Susumu Yokota & Rothko: Distant Sounds of Summer
Lo Recordings

Though its pretty melodies and sparkling arrangements were seductive, Susumu Yokota's 2005 release Symbol impressed less for being too sample-based; rather than subtly integrating quoted material into his compositions, Yokota too baldly let classical composers do the talking for him. This considerably more satisfying collaboration with Rothko bassist Mark Beasley results in material that's greater than the sum of its parts. Sure, there are occasional moments of derivation (the funk beat in “Deep in Mist,” for example, cops Mike Clark's infamous break in Herbie Hancock's “Palm Grease”) but in general the album enhances Yokota's gift for crafting iridescent atmospheres with Beasley's distinctive bass work and Caroline Ross's fragile singing (an especially strong element, as it is on the mid-2005 Rothko & Ross collab A Place Between).

Though the songs often identify themselves as Yokota creations by their evocative titles (“Path Fades into Forest,” “Distant Sounds of Summer,” and “Floating Moon”), the participants' collective sound doesn't slot itself so easily into one camp or the other, possible exceptions including the gamelan ambient of “Sentiero” and “Waters Edge,” a setting of cycling loops, Reich-inspired vocal chants, and soft piano blur, both of which suggest Yokota most of all. The album is at its strongest when it pairs Beazley's often multi-tracked bass twang with Ross's sultry vocals (the dreamy trip-hopper “Deep in Mist,” “Lit by Moonlight”) though sometimes the arrangements succumb to excess; the entrancing “Brook and Burn” is weakened by the unnecessary inclusion of beats and slashing electric guitar, while the lovely meditation “Distant Sounds of Summer” is similarly marred by intrusive scratchy noises. And in the soundscape “Reflections and Shadows,” Ross adopts a more robotic delivery that nudges the album towards AGF territory—an interesting experiment but one that hardly plays to the collaborators' strengths. All of them do align, however, during “Path Fades into Forest” where Beazley's relaxed bass solos unhurriedly against a percolating microhouse groove. The 50-minute collection isn't perfect, then, but still includes enough strong moments to recommend it.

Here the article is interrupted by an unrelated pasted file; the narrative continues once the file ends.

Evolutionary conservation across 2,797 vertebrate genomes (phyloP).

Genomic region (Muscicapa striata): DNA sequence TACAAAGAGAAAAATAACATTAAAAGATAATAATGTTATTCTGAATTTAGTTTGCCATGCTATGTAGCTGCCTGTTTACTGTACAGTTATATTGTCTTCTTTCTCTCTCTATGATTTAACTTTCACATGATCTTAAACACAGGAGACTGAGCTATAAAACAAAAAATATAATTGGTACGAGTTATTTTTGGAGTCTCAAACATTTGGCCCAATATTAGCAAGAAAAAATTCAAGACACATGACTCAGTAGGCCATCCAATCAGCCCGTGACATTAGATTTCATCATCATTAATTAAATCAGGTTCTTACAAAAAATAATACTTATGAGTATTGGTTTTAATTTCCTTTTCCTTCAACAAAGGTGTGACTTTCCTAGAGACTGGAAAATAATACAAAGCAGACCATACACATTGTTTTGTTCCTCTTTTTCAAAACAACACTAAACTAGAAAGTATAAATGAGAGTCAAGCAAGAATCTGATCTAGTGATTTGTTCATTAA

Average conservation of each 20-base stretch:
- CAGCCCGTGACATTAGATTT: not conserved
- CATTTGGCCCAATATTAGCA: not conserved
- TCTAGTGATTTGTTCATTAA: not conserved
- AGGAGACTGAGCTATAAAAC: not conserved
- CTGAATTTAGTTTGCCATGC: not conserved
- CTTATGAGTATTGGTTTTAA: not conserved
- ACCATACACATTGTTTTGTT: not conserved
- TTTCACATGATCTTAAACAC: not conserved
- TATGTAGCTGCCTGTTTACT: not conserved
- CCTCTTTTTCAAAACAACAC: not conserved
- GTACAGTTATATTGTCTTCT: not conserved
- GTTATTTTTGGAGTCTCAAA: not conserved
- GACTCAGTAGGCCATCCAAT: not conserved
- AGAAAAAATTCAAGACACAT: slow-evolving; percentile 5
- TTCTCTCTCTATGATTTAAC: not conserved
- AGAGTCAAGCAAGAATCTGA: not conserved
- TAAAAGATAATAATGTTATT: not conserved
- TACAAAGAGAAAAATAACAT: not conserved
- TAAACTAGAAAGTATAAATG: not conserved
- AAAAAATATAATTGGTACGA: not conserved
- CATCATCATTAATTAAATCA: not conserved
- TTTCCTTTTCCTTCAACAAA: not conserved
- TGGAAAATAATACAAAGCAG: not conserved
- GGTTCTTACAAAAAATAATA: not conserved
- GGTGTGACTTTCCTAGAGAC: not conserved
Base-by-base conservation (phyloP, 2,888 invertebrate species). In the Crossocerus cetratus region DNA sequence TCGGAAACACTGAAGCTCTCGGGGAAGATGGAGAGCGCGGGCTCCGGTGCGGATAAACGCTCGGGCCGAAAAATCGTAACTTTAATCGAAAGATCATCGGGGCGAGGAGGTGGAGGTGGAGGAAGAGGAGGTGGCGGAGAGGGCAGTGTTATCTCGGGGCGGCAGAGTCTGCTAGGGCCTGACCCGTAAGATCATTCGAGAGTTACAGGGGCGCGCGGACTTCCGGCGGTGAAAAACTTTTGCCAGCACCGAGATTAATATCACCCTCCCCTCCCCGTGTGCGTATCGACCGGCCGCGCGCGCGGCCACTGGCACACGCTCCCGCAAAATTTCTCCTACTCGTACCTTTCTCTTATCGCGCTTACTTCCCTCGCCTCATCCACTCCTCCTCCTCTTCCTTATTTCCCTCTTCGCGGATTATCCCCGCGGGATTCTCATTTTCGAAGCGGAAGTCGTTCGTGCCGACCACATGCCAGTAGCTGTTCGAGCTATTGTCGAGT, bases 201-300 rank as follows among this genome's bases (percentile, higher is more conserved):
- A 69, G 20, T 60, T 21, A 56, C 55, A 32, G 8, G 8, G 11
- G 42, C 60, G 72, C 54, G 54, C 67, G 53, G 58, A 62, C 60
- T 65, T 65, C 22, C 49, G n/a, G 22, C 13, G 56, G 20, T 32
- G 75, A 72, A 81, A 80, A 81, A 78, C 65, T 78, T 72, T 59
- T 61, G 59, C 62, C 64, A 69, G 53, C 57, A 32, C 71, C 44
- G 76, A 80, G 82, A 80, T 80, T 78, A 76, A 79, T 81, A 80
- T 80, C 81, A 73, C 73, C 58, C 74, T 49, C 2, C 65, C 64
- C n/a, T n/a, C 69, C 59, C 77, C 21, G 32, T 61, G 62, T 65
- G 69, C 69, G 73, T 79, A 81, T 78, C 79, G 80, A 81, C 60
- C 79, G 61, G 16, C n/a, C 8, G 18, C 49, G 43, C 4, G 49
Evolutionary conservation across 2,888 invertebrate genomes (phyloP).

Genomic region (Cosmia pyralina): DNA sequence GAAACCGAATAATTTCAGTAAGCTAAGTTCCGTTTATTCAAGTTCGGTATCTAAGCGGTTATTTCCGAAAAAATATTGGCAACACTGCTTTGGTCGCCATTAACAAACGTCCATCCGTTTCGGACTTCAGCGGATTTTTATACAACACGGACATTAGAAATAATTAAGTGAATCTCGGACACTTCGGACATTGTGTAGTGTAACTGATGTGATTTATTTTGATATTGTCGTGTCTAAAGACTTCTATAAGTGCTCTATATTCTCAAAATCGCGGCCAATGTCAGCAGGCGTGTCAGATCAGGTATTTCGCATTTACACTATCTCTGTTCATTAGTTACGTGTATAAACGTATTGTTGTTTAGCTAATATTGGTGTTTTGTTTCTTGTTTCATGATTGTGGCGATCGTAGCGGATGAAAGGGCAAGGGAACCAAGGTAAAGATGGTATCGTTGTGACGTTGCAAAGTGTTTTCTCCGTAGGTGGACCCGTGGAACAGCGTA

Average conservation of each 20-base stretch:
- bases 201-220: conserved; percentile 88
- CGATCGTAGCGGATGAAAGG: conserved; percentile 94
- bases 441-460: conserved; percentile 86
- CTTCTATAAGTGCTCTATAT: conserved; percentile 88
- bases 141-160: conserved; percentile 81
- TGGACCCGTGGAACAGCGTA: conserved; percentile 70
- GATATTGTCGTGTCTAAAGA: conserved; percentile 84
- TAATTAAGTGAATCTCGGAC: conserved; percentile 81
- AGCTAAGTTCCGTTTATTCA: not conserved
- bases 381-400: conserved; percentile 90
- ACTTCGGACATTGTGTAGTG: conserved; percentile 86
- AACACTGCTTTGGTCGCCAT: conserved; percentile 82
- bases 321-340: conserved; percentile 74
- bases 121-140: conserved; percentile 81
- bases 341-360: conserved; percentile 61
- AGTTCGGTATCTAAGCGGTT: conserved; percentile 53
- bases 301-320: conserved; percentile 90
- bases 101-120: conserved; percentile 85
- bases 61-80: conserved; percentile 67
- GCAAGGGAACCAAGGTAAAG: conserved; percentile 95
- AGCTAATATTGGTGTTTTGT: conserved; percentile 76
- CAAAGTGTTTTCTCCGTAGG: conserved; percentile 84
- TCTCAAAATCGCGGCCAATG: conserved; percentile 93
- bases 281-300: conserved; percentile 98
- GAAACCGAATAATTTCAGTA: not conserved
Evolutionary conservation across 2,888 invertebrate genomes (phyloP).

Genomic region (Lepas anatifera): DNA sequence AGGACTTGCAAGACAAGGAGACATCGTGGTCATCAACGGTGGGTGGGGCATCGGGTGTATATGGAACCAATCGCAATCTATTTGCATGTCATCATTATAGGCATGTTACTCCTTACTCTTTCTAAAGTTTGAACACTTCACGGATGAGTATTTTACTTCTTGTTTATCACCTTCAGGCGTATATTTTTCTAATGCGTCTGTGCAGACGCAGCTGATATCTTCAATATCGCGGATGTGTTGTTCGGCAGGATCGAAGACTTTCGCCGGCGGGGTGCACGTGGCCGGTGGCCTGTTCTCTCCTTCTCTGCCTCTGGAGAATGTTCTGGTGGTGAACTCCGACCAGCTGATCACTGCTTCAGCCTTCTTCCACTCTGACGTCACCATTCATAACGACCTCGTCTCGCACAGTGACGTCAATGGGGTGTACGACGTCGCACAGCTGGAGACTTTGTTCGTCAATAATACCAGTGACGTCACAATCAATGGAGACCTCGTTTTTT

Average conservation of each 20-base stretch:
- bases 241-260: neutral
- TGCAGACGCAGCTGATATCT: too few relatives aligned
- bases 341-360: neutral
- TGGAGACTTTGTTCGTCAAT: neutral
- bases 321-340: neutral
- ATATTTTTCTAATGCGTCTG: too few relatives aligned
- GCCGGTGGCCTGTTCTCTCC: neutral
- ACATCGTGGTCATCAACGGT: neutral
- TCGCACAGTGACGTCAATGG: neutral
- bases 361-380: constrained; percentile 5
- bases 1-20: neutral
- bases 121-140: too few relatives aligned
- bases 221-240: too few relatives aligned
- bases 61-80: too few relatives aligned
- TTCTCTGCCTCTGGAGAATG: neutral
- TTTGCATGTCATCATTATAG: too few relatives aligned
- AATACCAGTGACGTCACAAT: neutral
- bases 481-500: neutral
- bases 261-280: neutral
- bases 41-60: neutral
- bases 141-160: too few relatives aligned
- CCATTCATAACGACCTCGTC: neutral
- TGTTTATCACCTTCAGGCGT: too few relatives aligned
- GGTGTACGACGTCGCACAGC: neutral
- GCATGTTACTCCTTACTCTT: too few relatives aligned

January 2006